What Is An Anomaly?

published on 07 March 2022

Where there is data there will always be anomalies. But what is an anomaly? We take a look at what anomalies are in the business world and how to find anomalies in data.

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What is an anomaly? An anomaly (also known as an outlier) is when something happens that is outside of the norm, when it stands out or deviates from what is expected.


Put simply, an anomaly is an irregular, or not easily classified, piece of information. It is essentially a piece of data that, for one reason or another, doesn’t fit with the rest of the results. It’s often an indicator of something unexpected or problematic happening.


What is an anomaly in the business world?

In today’s data-driven world, companies can measure pretty much every aspect of business activity, from product performance to customer behaviour. These make up the key performance indicators (KPIs) we use to measure company success, monitor revenue streams and evaluate various business strategies.

There are loads of tools that we use to measure our KPIs: Facebooks Ads and Google Analytics to name just a couple. And as we get better at measuring these KPIs and adding business intelligence tools and data visualisation tools to our tech stacks, these datasets keep getting bigger.

In these datasets there are hundreds of general patterns that indicate ‘business as usual’ – and some numbers that stick out. An anomaly in a data set will generally be a figure that’s higher or lower than expected, for example a recent set of ads that has a click through rate (CTR) half that of the last few campaigns.


An anomaly indicates either that something has gone wrong or that there has been an unexpected result, but not all anomalies are created equal.

For example, an anomaly might look like this graph, where it’s obvious that there is something going on that’s ‘against the norm’.


An anomaly in average price on the Millimetric anomaly detection platform

Or an anomaly might be a bit harder to spot, like in this graph which shows page loading times, but is harder to distinguish.


An anomaly in average page load time on the Millimetric anomaly detection platform

It might even be almost invisible to the human eye, unless you know exactly what you’re looking for, like in this graph displaying user behaviour which would probably need to be interpreted by a data analyst.


An anomaly invisible to the human eye, as seen on Google Analytics

Whatever the anomaly looks like, it could contain important information that companies need to act on, so it’s crucial businesses have some form of data anomaly detection.

Are anomalies always bad?

Although the word ‘anomaly’ may have negative connotations, it does not necessarily indicate something bad has happened. An anomaly can also mean that something very good has happened – a result better than expected – which has completely skewed the results. Say the ROAS of your latest ad campaign is much better than usual, this would appear in your data as an anomaly, which is actually a sign you’re doing something great.

While in scientific research anomalies are sometimes written off when they don’t fit the general trend, in business you can’t just choose to ignore anomalies that don’t fit your goals. All issues within data, good or bad, need to be detected and taken a note of so you can learn what issues are present or what is working particularly well and needs to be replicated.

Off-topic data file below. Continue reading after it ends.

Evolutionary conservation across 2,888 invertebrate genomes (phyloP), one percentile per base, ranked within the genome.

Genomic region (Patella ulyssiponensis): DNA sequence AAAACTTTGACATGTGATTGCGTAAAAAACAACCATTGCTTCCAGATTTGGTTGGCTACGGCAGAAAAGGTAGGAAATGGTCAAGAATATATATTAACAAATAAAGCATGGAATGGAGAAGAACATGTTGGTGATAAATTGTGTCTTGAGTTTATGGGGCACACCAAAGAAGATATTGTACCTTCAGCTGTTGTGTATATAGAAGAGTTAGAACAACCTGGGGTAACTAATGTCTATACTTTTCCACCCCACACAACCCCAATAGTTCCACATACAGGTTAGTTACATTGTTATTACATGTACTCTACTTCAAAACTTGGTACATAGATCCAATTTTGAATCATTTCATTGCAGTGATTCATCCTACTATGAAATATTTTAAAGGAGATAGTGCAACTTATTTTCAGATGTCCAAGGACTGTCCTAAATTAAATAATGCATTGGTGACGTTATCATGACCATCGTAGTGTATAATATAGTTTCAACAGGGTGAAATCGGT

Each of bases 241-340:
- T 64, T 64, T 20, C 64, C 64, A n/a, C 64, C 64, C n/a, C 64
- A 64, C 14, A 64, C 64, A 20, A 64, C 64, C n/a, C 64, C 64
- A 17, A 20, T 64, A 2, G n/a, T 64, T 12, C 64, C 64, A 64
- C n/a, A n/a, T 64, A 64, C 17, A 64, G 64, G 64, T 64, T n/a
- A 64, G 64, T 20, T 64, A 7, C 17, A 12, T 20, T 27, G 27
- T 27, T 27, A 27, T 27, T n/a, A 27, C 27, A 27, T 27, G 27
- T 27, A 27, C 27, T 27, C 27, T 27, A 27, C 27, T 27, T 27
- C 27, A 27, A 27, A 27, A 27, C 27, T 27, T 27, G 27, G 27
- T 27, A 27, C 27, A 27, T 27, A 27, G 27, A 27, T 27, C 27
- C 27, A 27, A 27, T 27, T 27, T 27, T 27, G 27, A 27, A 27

Let’s have a look at some real-world examples of anomalies in business KPIs.

What is an anomaly in e-commerce?

Here are a few examples what anomalies look like in ecommerce:

  • A change in acquisition costs, for example a higher-than-normal cost per acquisition (CPA)
  • Unusually high page loading times
  • A revenue peak in a specific city
  • A change in engagement with online ads, for example a higher CTR rate than normal
  • Costing and product errors
  • Technical front end problems causing a decrease in the add to cart rate

READ MORE: What are the most common anomalies in ecommerce?


What is an anomaly in digital marketing?

Here are a few examples what anomalies look like in digital marketing:

  • An increase in the cost per click (CPC) of a campaign
  • A lower CTR than usual
  • A change in the SEO performance of your webpages
  • A target audience or area performing significantly better or worse than normal
  • Unusually low visitors to a web page, suggesting something has broken

How can AI and machine learning help the process of anomaly detection?

Of course, it’s not always possible for one person alone to detect all the anomalies across a business’ KPIs. Humans don’t always have the time, training and resources to number crunch day in, day out to detect anomalies across various datasets. And dashboards and visualisation tools like Google alerts can only take you so far.

But with AI and machine learning, the number crunching can happen automatically in a fraction of the time. AI anomaly detection can analyse and make sense of vast strings of data 24/7 and let us know immediately when there’s an anomaly in KPIs, before it causes further problems.


AI anomaly detection was once something that was only available to huge tech companies able to invest millions and have hundreds of data analysts on the case.

But we’ve built AI anomaly detection software that’s for everyone.

Millimetric’s AI platform can analyse thousands of metrics in real time and automatically let you know when an anomaly is detected to enable you to take action straight away before it impacts your KPIs and bottom line.


Try the software for free today and empower your team to know exactly when, where and why unusual activity in your metrics occurs.

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